Then Jesus said to his disciples, ‘Whoever wants to be my disciple must deny themselves and take up their cross and follow me. For whoever wants to save their life will lose it, but whoever loses their life for me will find it. What good will it be for someone to gain the whole world, yet forfeit their soul? Or what can anyone give in exchange for their soul? For the Son of Man is going to come in his Father’s glory with his angels, and then he will reward each person according to what they have done.

– Matthew 16: 21-27


Kevin M. Watson is a professor at Candler School of Theology, Emory University. He teaches, writes, and preaches to empower community, discipleship, and stewardship of our heritage. Click here to get future posts emailed to you. Affiliate links used in this post.

John Wesley’s Sermon “Upon our Lord’s Sermon on the Mount, Discourse the Sixth”: A Brief Summary

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John Wesley, Justification by Faith

This is the 21st sermon in this series. You can expect to see a new post in this series by 10am EST on Tuesday mornings. Just joining the growing number of people reading these sermons? Feel free to start at the beginning by reading the first sermon by John Wesley in this series, “Salvation by Faith,” or jump right in with us!


Background:

Did you know that many of John Wesley’s sermons are part of the formal doctrinal teaching of multiple Wesleyan/Methodist denominations? Wesley’s sermons have particular authority because these were the main way he taught Methodist doctrine and belief.

“Upon Our Lord’s Sermon on the Mount, Discourse the Sixth” is the 21st sermon of the Wesleyan Standard Sermons. It is also the 6th of 13 sermons on the Sermon on the Mount. This sermon focuses on works of piety, works of mercy, and the Lord’s Prayer. The fact that 13 of the 44 original Standard Sermons focused on the Sermon on the Mount gives an idea of the importance John Wesley placed on Matthew 5-7. Wesley spends so much time on these three chapters of the Bible because he believed they provide essential teaching from Jesus on “the true way to life everlasting, the royal way which leads to the kingdom.”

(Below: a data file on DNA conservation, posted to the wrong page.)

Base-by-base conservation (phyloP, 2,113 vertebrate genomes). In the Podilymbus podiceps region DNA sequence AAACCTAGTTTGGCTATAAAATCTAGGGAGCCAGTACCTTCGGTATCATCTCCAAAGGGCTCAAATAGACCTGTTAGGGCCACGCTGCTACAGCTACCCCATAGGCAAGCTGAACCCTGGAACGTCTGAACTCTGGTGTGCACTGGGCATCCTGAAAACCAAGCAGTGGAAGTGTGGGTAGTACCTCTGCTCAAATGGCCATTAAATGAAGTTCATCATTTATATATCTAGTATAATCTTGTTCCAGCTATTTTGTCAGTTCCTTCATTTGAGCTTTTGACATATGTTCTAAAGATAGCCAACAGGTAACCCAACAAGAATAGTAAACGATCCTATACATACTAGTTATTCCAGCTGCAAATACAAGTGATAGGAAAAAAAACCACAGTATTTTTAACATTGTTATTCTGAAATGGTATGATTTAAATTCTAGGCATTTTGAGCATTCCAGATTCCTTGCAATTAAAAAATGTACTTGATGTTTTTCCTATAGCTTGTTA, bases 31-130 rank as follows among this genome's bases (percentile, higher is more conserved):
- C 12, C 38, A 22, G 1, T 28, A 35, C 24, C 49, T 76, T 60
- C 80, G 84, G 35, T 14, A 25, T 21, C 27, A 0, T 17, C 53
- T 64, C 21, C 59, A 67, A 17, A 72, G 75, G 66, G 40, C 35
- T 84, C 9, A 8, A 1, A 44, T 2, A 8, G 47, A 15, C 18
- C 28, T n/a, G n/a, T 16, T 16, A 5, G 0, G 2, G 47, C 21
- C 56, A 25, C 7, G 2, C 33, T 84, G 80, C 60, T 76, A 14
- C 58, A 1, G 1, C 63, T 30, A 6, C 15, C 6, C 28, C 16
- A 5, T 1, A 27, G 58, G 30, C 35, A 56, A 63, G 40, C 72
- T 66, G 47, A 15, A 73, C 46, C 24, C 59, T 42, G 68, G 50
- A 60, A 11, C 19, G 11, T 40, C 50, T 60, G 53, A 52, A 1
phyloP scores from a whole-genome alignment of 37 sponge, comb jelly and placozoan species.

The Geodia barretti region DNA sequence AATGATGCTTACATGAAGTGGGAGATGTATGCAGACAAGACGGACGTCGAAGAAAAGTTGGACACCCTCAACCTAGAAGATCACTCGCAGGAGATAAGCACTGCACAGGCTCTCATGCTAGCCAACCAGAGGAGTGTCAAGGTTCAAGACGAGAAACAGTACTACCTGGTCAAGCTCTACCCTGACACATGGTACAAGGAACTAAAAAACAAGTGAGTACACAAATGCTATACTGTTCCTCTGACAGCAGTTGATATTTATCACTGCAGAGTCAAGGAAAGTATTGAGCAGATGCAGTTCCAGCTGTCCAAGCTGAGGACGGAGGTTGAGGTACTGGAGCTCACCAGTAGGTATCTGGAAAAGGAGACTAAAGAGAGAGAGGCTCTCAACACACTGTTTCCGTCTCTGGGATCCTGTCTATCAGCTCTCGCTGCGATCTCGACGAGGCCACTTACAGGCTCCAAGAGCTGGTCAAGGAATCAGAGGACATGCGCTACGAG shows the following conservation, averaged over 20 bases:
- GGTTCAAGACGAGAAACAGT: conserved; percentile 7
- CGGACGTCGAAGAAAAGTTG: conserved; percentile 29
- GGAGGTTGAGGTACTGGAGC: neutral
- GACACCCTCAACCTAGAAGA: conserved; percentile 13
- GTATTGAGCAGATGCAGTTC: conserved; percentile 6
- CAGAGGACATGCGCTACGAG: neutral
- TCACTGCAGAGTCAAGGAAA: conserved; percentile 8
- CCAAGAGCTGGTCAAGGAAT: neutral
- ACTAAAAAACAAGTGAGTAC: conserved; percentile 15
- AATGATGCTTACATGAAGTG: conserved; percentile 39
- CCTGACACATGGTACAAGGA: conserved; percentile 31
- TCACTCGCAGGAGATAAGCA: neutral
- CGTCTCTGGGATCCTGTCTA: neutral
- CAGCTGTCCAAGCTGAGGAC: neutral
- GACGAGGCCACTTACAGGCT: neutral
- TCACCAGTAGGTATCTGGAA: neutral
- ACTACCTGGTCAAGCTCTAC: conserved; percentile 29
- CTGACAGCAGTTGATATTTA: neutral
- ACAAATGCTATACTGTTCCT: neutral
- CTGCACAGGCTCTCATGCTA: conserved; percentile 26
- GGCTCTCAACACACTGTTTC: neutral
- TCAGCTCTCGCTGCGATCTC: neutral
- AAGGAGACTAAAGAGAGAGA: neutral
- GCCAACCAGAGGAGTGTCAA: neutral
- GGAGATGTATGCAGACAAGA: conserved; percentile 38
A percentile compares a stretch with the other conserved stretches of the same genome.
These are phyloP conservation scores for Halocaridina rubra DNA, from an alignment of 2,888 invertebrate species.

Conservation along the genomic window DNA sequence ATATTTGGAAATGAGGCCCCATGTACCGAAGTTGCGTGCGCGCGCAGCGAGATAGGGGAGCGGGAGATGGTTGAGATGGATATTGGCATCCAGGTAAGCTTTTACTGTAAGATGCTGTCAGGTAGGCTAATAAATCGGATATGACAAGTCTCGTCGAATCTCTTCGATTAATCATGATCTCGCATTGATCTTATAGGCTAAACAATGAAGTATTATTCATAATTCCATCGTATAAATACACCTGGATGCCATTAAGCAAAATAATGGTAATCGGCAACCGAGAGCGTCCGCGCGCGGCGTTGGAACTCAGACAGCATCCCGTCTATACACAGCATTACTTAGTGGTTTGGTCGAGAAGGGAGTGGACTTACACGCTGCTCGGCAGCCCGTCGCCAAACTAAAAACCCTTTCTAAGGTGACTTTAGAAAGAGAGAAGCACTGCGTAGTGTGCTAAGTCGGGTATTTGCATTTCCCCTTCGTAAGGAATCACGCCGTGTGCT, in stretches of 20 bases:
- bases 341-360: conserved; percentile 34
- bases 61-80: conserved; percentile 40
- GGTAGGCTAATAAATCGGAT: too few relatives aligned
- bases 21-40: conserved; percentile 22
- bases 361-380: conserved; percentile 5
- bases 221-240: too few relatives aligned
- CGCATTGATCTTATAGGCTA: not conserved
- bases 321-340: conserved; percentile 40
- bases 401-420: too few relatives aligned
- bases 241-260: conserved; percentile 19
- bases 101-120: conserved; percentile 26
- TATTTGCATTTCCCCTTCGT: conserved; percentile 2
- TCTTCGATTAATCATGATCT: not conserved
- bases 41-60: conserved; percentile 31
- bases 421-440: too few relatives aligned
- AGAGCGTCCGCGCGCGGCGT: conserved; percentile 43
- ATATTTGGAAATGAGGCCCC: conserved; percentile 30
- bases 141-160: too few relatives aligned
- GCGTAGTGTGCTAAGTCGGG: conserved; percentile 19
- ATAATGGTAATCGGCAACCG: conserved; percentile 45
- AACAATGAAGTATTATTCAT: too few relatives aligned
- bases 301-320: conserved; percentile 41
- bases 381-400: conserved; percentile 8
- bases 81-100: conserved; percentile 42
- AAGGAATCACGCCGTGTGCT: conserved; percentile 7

In hopes of sparking interest in Wesley’s sermons and Methodism’s doctrinal heritage, here is my very short summary of “Upon Our Lord’s Sermon on the Mount, Discourse the Sixth.” I hope it will inspire you to read the sermon in its entirety yourself. Links to the sermon and other resources are included at the end of this post.


Key quote: 

We may observe in general concerning this divine prayer, first, that it contains all we can reasonably or innocently pray for. There is nothing which we have need to ask of God, nothing which we can ask without offending him, which is not included either directly or indirectly in this comprehensive form. Secondly, that it contains all we can reasonably or innocently desire; whatever is for the glory of God, whatever is needful or profitable, not only for ourselves, but for every creature in heaven and earth. And indeed our prayers are the proper test of our desires, nothing being fit to have a place in our desires which is not fit to have a place in our prayers; what we may not pray for, neither should we desire. Thirdly, that it contains all our duty to God and man; whatsoever things are pure and holy, whatsoever God requires of the children of men, whatsoever is acceptable in his sight, whatsoever it is whereby we may profit our neighbour, being expressed or implied therein.” [III.2]


One sentence summary:  

This sermon unpacks Jesus’s teaching on works of mercy and works of piety, with particular focus on the Lord’s Prayer.


Scripture passage for the sermon:

“Take heed that you do not your alms before men, to be seen of them; otherwise ye have no reward of your Father which is in heaven.

Therefore when thou dost thine alms, do not sound a trumpet before thee, as the hypocrites do in the synagogues and in the streets, that they may have praise of men. Verily, I say uno you, they have their reward.